|Woodfill students present on their new Inspire Science curriculum.|
Students at Fort Thomas elementary schools are finding answers to these questions and more using a new interactive science curriculum, aptly named Inspire Science. The new program has excited students and teachers alike.
Students from Samuel Woodfill Elementary shared what they’ve learned and demonstrated how the program works at the January meeting of the Fort Thomas Independent School Board.
They presented a video that showed some of the hands-on experiments and experiences they’ve been having in class.
How Inspire Science works
Fifth-grader Sophie U. explained how the program works: "We use the five 'Es' to learn about our science content. The five Es are engage, explore, explain, elaborate and evaluate. Each lesson starts with something that gets us to engage in the learning target for the lesson, then we get to explore with an investigation or with a simulation on the iPad."
After the hands-on portion of the lesson, the students explain what they’ve learned using a series of critical questions, she explained.
Fourth grader Lily presented the video showing some of the things classes have done with the program this year. She said she liked a recent lesson in which students explored ways to separate out elements in a mixture. The students started with a mix of iron filings, sand. salt and water and used magnets and other methods to separate each item.
Hands-on and engaging
Intermediate science teachers Kelly Smith and John Gesenhues chose Inspire Science by McGraw Hill Education after intense exploration last year.
"Each lesson has an engage portion, a hands-on activity … and incorporates a simulation, math or graphing exercise to go along with it," explained Gesenhues.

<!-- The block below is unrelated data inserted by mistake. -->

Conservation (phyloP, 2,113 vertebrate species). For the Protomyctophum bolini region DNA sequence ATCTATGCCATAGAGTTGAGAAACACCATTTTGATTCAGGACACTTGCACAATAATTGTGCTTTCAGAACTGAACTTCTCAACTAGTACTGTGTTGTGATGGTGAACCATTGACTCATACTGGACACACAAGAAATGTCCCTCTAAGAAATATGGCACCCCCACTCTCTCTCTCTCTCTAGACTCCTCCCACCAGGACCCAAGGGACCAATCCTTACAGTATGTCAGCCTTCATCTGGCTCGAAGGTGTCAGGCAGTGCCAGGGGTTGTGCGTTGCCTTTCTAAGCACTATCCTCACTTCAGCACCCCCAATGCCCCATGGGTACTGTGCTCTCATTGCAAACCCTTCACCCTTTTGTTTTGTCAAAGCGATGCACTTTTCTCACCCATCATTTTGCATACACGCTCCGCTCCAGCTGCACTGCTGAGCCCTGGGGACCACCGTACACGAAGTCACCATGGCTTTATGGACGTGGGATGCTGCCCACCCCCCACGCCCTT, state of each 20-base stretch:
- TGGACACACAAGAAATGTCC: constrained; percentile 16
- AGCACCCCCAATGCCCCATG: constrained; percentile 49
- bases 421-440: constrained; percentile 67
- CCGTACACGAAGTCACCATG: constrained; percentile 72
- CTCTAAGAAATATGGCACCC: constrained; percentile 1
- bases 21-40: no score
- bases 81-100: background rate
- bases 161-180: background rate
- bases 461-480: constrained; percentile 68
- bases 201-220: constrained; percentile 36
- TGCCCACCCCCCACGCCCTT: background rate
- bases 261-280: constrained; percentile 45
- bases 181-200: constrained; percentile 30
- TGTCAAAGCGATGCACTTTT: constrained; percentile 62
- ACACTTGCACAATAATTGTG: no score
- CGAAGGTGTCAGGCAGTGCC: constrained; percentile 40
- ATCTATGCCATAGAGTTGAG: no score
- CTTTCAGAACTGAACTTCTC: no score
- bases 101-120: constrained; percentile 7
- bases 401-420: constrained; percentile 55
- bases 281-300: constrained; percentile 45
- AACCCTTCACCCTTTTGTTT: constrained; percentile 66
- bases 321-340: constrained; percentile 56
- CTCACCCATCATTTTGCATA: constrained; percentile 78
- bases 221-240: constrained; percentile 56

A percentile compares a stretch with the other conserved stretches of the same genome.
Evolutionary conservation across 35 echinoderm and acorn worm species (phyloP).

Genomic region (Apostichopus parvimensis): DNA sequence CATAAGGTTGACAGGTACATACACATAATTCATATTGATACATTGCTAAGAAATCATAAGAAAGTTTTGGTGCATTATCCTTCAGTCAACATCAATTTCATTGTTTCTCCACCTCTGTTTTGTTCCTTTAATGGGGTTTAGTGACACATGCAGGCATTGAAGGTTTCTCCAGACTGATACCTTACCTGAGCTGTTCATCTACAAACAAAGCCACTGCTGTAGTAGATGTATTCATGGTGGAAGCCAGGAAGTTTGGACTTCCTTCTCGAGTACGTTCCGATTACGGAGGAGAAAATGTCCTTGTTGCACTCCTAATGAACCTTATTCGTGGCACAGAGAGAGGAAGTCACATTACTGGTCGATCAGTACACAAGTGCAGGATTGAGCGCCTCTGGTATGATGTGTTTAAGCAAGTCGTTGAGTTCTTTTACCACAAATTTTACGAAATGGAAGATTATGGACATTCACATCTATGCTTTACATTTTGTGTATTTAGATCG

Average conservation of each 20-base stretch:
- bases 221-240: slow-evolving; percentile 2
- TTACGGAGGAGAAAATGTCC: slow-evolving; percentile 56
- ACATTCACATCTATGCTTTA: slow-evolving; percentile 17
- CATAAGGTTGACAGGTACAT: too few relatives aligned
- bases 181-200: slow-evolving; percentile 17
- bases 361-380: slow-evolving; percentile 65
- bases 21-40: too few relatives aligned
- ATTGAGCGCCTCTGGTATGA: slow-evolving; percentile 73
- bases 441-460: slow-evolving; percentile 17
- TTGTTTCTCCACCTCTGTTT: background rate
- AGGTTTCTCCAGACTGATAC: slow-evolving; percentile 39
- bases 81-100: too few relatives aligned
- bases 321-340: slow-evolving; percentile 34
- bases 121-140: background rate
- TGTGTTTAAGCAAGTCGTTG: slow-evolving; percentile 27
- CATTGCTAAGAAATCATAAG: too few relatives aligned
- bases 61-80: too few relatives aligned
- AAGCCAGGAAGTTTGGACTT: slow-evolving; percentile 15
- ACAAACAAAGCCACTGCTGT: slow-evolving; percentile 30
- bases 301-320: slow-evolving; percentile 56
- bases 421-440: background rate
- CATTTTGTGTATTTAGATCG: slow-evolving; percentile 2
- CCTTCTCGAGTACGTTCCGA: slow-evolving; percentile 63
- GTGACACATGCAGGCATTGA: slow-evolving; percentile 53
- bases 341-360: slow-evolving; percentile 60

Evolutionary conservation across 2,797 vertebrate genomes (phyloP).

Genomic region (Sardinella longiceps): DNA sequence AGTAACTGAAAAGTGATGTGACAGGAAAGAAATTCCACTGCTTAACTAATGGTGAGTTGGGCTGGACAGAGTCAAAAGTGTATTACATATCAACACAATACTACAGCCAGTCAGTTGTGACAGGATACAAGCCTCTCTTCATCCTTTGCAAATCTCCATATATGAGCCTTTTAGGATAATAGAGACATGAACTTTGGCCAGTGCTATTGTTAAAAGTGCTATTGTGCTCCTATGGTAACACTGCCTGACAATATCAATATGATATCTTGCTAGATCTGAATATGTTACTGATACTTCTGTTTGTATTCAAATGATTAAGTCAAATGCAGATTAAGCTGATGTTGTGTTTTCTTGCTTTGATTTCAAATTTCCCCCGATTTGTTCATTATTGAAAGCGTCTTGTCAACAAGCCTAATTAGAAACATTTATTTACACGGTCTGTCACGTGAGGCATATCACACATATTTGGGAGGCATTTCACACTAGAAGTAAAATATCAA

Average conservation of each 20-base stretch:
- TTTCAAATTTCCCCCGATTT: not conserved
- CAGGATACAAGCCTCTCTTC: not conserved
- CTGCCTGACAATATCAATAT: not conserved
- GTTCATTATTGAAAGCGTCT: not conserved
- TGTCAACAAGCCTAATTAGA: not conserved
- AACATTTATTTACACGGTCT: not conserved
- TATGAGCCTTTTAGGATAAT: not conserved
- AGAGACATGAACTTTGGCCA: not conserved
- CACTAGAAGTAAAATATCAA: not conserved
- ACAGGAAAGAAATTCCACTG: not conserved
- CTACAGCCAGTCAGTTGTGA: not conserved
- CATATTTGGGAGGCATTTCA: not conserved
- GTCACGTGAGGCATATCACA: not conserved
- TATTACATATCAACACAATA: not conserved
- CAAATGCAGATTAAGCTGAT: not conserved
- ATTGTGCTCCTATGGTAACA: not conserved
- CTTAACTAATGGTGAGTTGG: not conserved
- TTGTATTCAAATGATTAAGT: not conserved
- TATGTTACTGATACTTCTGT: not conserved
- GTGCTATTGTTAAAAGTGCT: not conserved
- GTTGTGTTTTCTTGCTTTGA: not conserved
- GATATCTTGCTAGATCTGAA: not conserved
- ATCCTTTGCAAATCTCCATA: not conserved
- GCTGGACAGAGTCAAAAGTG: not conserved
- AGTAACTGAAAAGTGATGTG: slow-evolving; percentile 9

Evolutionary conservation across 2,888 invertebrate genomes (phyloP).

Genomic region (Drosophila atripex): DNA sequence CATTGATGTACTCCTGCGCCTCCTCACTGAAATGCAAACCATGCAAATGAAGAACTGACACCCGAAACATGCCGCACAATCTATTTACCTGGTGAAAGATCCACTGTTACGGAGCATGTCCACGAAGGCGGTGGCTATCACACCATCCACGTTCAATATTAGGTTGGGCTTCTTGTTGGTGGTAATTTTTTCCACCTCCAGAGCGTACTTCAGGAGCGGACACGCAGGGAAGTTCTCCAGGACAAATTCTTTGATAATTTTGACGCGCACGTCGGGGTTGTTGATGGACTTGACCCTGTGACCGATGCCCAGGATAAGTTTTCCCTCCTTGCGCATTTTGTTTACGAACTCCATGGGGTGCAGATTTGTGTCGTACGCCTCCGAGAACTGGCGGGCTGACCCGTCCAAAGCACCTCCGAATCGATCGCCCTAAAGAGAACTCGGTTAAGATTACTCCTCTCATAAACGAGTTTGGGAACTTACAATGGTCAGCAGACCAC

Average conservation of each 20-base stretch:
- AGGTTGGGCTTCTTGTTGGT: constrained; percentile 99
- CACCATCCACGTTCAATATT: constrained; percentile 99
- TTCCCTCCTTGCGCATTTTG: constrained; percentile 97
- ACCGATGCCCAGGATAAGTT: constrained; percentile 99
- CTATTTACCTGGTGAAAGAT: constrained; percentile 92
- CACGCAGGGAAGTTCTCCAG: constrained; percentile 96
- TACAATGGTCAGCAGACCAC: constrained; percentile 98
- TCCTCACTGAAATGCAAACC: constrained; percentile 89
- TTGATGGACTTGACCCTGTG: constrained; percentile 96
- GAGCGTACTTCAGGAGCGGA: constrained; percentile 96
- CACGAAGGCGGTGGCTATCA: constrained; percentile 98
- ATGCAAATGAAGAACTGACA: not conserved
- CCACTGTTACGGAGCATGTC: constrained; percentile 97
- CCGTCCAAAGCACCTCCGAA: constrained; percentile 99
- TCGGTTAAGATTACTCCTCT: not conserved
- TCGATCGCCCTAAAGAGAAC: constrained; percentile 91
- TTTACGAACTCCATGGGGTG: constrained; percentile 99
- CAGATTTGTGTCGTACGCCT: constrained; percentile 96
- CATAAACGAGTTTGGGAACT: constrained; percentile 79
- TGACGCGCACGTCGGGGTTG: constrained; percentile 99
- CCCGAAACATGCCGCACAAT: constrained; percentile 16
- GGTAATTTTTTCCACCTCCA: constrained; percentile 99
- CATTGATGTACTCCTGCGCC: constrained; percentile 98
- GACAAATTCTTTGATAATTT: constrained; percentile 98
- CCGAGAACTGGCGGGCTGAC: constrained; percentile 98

The teachers also liked the convenience of all-inclusive modules and supporting materials.
"It’s great. My favorite part is that all the materials come with the program. Makes it so easy to do these lessons. No more running to Krogers to get the salt, the sand, figure out where to get sodium chloride. It’s all in the tub…And there are lots of hands-on activities," said Smith.
The program also makes use of computer simulation when it is not possible to do an experiment in the time or space available. Lily demonstrated an interactive exploration of how light, water and carbon dioxide could affect the growth of a plant. She tried different scenarios using the simulator to see how each amount affected a plant.
After the simulation or hands-on activity, students are asked questions about what worked, what didn’t and why, she explained. They are also given scenarios with possible answers and are required to pick the correct answer and explain the science behind their choice.
Woodfill Principal Keith Faust gave the teachers much credit for their careful work in choosing the program. "Last year they spent almost the whole year investigating different textbook companies, different programs. And we sat together in this room and decided this would be the best one for our students…so far very pleased with the results of it."